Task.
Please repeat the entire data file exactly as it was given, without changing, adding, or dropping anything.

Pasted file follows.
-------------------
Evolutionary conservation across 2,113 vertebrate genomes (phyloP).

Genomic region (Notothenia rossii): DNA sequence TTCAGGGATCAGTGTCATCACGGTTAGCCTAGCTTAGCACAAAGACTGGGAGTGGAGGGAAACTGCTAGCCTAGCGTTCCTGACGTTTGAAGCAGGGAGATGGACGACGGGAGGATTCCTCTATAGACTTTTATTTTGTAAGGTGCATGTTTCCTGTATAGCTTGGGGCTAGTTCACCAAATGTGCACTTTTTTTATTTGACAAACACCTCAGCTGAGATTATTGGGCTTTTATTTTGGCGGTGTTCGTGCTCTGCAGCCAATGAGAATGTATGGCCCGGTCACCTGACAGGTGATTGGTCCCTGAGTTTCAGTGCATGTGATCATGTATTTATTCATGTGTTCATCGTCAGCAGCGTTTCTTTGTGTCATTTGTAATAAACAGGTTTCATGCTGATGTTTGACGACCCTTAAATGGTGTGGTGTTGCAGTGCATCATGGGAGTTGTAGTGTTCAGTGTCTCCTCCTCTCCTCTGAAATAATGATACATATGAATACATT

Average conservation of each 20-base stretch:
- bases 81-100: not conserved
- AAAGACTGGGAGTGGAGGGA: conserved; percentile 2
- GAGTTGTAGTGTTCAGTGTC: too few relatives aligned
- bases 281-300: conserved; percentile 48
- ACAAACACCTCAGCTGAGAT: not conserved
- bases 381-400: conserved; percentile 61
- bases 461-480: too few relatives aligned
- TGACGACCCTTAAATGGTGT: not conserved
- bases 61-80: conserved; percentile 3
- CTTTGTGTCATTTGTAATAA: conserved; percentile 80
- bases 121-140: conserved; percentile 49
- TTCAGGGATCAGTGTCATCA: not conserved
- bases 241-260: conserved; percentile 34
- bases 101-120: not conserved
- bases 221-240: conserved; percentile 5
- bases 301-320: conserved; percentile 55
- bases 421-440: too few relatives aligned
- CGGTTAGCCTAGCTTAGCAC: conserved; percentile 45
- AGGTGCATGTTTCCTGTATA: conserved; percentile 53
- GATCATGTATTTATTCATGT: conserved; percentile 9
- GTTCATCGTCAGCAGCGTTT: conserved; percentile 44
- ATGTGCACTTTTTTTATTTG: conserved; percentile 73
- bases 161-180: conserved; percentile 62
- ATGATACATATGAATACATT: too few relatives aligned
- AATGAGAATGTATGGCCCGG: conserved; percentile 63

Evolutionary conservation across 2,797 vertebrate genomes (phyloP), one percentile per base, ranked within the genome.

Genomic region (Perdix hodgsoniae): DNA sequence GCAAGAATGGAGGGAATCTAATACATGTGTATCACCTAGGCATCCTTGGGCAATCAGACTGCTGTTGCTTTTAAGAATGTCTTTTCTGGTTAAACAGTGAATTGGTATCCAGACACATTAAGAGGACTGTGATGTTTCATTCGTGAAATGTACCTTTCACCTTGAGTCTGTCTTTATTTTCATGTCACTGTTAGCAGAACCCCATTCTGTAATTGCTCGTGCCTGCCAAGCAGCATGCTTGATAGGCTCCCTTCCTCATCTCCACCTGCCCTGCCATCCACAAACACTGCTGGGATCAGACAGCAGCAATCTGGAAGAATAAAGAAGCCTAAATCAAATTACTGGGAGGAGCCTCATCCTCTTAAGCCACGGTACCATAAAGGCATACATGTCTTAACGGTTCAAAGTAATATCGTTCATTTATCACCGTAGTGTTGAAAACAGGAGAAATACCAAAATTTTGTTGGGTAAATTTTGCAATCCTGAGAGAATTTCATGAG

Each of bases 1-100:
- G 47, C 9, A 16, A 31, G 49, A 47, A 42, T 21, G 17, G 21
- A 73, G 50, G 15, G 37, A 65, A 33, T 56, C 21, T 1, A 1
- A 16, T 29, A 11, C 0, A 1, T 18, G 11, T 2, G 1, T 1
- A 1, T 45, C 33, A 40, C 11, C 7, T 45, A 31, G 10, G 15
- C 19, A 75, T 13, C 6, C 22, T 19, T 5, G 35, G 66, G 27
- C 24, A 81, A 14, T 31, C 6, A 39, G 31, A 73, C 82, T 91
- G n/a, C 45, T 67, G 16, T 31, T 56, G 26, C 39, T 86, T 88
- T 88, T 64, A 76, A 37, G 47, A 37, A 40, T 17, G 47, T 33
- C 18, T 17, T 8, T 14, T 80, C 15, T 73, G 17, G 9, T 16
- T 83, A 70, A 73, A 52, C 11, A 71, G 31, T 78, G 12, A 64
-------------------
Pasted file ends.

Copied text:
Evolutionary conservation across 2,113 vertebrate genomes (phyloP).

Genomic region (Notothenia rossii): DNA sequence TTCAGGGATCAGTGTCATCACGGTTAGCCTAGCTTAGCACAAAGACTGGGAGTGGAGGGAAACTGCTAGCCTAGCGTTCCTGACGTTTGAAGCAGGGAGATGGACGACGGGAGGATTCCTCTATAGACTTTTATTTTGTAAGGTGCATGTTTCCTGTATAGCTTGGGGCTAGTTCACCAAATGTGCACTTTTTTTATTTGACAAACACCTCAGCTGAGATTATTGGGCTTTTATTTTGGCGGTGTTCGTGCTCTGCAGCCAATGAGAATGTATGGCCCGGTCACCTGACAGGTGATTGGTCCCTGAGTTTCAGTGCATGTGATCATGTATTTATTCATGTGTTCATCGTCAGCAGCGTTTCTTTGTGTCATTTGTAATAAACAGGTTTCATGCTGATGTTTGACGACCCTTAAATGGTGTGGTGTTGCAGTGCATCATGGGAGTTGTAGTGTTCAGTGTCTCCTCCTCTCCTCTGAAATAATGATACATATGAATACATT

Average conservation of each 20-base stretch:
- bases 81-100: not conserved
- AAAGACTGGGAGTGGAGGGA: conserved; percentile 2
- GAGTTGTAGTGTTCAGTGTC: too few relatives aligned
- bases 281-300: conserved; percentile 48
- ACAAACACCTCAGCTGAGAT: not conserved
- bases 381-400: conserved; percentile 61
- bases 461-480: too few relatives aligned
- TGACGACCCTTAAATGGTGT: not conserved
- bases 61-80: conserved; percentile 3
- CTTTGTGTCATTTGTAATAA: conserved; percentile 80
- bases 121-140: conserved; percentile 49
- TTCAGGGATCAGTGTCATCA: not conserved
- bases 241-260: conserved; percentile 34
- bases 101-120: not conserved
- bases 221-240: conserved; percentile 5
- bases 301-320: conserved; percentile 55
- bases 421-440: too few relatives aligned
- CGGTTAGCCTAGCTTAGCAC: conserved; percentile 45
- AGGTGCATGTTTCCTGTATA: conserved; percentile 53
- GATCATGTATTTATTCATGT: conserved; percentile 9
- GTTCATCGTCAGCAGCGTTT: conserved; percentile 44
- ATGTGCACTTTTTTTATTTG: conserved; percentile 73
- bases 161-180: conserved; percentile 62
- ATGATACATATGAATACATT: too few relatives aligned
- AATGAGAATGTATGGCCCGG: conserved; percentile 63

Evolutionary conservation across 2,797 vertebrate genomes (phyloP), one percentile per base, ranked within the genome.

Genomic region (Perdix hodgsoniae): DNA sequence GCAAGAATGGAGGGAATCTAATACATGTGTATCACCTAGGCATCCTTGGGCAATCAGACTGCTGTTGCTTTTAAGAATGTCTTTTCTGGTTAAACAGTGAATTGGTATCCAGACACATTAAGAGGACTGTGATGTTTCATTCGTGAAATGTACCTTTCACCTTGAGTCTGTCTTTATTTTCATGTCACTGTTAGCAGAACCCCATTCTGTAATTGCTCGTGCCTGCCAAGCAGCATGCTTGATAGGCTCCCTTCCTCATCTCCACCTGCCCTGCCATCCACAAACACTGCTGGGATCAGACAGCAGCAATCTGGAAGAATAAAGAAGCCTAAATCAAATTACTGGGAGGAGCCTCATCCTCTTAAGCCACGGTACCATAAAGGCATACATGTCTTAACGGTTCAAAGTAATATCGTTCATTTATCACCGTAGTGTTGAAAACAGGAGAAATACCAAAATTTTGTTGGGTAAATTTTGCAATCCTGAGAGAATTTCATGAG

Each of bases 1-100:
- G 47, C 9, A 16, A 31, G 49, A 47, A 42, T 21, G 17, G 21
- A 73, G 50, G 15, G 37, A 65, A 33, T 56, C 21, T 1, A 1
- A 16, T 29, A 11, C 0, A 1, T 18, G 11, T 2, G 1, T 1
- A 1, T 45, C 33, A 40, C 11, C 7, T 45, A 31, G 10, G 15
- C 19, A 75, T 13, C 6, C 22, T 19, T 5, G 35, G 66, G 27
- C 24, A 81, A 14, T 31, C 6, A 39, G 31, A 73, C 82, T 91
- G n/a, C 45, T 67, G 16, T 31, T 56, G 26, C 39, T 86, T 88
- T 88, T 64, A 76, A 37, G 47, A 37, A 40, T 17, G 47, T 33
- C 18, T 17, T 8, T 14, T 80, C 15, T 73, G 17, G 9, T 16
- T 83, A 70, A 73, A 52, C 11, A 71, G 31, T 78, G 12, A 64